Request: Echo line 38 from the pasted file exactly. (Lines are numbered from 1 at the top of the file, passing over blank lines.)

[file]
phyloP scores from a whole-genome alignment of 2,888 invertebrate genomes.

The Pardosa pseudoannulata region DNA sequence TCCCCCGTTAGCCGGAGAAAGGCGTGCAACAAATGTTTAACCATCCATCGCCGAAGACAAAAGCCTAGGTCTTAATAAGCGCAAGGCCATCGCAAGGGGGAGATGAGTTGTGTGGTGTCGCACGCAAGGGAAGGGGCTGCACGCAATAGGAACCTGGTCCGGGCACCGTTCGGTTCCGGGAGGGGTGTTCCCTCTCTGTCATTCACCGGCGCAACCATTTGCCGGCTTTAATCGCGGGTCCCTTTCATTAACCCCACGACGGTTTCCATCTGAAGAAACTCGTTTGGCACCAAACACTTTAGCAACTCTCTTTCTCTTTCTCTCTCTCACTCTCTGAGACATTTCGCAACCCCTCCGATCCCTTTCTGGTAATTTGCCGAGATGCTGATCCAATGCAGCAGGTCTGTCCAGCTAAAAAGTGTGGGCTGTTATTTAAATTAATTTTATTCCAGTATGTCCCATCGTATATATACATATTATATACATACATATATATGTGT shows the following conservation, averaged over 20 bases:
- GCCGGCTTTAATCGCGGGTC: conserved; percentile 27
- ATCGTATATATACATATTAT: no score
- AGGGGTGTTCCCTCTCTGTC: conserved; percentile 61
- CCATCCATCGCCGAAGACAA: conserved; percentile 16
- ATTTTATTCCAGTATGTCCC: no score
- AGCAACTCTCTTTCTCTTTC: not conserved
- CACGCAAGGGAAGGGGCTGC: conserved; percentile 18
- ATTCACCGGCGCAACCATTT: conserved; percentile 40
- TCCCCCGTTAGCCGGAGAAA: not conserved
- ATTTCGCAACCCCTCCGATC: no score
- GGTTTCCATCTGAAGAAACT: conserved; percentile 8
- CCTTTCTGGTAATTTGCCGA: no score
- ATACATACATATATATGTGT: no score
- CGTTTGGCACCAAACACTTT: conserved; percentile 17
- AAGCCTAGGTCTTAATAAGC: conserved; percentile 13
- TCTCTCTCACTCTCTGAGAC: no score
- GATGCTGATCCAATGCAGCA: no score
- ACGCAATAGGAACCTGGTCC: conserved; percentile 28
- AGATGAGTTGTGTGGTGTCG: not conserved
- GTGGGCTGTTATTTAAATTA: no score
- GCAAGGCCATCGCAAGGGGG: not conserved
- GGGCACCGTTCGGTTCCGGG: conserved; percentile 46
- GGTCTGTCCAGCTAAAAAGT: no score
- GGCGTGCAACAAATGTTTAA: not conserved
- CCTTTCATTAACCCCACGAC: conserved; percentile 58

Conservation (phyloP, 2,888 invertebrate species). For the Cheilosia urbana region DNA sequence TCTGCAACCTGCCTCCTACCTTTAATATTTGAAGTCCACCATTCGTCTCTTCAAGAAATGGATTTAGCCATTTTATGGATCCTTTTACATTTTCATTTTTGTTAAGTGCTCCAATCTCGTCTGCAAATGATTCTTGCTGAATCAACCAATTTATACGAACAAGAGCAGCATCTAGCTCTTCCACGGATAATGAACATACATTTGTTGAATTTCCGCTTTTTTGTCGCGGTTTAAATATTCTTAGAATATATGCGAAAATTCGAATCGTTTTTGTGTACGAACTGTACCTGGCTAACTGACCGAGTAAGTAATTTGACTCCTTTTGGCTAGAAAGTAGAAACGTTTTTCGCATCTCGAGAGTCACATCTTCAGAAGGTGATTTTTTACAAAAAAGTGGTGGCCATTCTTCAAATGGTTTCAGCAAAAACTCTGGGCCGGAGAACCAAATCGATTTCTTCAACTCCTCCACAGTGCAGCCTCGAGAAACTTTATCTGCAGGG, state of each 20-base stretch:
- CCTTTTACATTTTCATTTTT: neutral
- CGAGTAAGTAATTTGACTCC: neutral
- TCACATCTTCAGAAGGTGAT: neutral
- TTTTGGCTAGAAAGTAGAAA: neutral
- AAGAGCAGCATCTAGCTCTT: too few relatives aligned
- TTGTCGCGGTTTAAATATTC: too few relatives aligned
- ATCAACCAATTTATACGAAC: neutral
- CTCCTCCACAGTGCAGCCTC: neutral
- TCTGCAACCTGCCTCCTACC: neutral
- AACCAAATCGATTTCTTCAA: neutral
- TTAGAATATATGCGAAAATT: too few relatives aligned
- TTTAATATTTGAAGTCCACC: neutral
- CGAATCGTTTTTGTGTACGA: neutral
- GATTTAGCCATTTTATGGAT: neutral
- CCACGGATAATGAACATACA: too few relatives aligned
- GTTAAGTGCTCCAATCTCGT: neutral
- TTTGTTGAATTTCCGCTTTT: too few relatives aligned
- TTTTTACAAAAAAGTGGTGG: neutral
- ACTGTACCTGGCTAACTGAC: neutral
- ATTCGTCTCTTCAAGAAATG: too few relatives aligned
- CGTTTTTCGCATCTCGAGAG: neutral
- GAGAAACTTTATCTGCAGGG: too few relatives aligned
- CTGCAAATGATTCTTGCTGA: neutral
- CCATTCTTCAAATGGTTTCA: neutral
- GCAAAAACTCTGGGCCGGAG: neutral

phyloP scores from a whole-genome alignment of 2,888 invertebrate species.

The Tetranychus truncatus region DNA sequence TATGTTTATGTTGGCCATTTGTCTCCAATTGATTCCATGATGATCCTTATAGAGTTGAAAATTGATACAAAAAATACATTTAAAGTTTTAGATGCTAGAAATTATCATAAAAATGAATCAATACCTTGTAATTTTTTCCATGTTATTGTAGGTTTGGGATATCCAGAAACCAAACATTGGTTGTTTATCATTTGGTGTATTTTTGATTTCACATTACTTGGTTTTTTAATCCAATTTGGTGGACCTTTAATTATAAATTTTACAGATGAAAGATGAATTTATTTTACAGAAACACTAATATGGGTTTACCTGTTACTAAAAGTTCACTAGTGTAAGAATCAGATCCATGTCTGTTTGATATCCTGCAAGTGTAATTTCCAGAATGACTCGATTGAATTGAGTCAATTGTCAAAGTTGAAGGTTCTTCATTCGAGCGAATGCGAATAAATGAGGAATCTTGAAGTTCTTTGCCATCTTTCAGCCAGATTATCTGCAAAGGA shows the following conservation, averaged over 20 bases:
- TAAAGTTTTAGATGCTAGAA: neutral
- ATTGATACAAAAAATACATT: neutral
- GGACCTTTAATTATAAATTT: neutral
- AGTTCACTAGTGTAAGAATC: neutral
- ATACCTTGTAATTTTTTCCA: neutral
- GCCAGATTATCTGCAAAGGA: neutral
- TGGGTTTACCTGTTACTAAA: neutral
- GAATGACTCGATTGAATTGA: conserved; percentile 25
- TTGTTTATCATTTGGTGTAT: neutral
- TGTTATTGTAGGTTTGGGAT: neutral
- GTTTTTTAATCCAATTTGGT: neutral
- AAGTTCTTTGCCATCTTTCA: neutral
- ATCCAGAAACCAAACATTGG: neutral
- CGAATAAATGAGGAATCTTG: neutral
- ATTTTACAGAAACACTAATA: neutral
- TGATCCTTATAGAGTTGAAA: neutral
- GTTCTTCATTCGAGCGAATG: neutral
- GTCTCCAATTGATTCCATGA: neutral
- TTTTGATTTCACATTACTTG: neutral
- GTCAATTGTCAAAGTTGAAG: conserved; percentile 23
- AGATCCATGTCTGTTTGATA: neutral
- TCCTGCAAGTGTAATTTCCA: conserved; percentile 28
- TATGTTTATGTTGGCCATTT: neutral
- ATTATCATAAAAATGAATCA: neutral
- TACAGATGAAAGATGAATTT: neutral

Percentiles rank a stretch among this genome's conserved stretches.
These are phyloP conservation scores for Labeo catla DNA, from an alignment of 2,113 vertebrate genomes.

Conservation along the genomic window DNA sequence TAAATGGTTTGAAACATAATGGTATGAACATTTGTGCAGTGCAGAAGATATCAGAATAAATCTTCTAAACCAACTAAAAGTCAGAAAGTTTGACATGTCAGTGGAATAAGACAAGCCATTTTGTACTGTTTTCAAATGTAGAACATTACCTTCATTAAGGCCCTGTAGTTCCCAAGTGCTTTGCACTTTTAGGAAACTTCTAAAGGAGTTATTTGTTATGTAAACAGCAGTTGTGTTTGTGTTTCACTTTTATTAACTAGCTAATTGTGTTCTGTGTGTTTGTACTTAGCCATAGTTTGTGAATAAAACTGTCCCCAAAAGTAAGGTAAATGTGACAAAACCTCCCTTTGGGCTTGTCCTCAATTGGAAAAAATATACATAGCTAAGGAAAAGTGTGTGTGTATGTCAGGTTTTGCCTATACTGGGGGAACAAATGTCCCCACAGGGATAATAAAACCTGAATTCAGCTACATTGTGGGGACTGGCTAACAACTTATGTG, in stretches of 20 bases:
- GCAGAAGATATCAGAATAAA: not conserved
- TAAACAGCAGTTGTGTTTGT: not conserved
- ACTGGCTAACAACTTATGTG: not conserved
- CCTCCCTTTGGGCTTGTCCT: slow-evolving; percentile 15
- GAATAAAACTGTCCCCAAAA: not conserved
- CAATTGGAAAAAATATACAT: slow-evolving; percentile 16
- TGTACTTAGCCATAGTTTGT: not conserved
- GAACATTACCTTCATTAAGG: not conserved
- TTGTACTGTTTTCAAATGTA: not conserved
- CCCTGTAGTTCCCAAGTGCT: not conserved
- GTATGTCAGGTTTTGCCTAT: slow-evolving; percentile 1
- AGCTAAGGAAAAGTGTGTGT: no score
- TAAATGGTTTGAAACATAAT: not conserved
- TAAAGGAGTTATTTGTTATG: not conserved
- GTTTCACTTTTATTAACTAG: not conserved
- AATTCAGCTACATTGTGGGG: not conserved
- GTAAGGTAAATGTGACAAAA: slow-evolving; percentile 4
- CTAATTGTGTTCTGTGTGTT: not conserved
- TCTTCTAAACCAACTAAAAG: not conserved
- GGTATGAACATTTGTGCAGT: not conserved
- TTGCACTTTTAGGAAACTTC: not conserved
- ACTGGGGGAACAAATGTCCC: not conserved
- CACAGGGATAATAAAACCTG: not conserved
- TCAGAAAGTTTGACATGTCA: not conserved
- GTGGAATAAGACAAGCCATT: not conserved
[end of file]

- AACCAAATCGATTTCTTCAA: neutral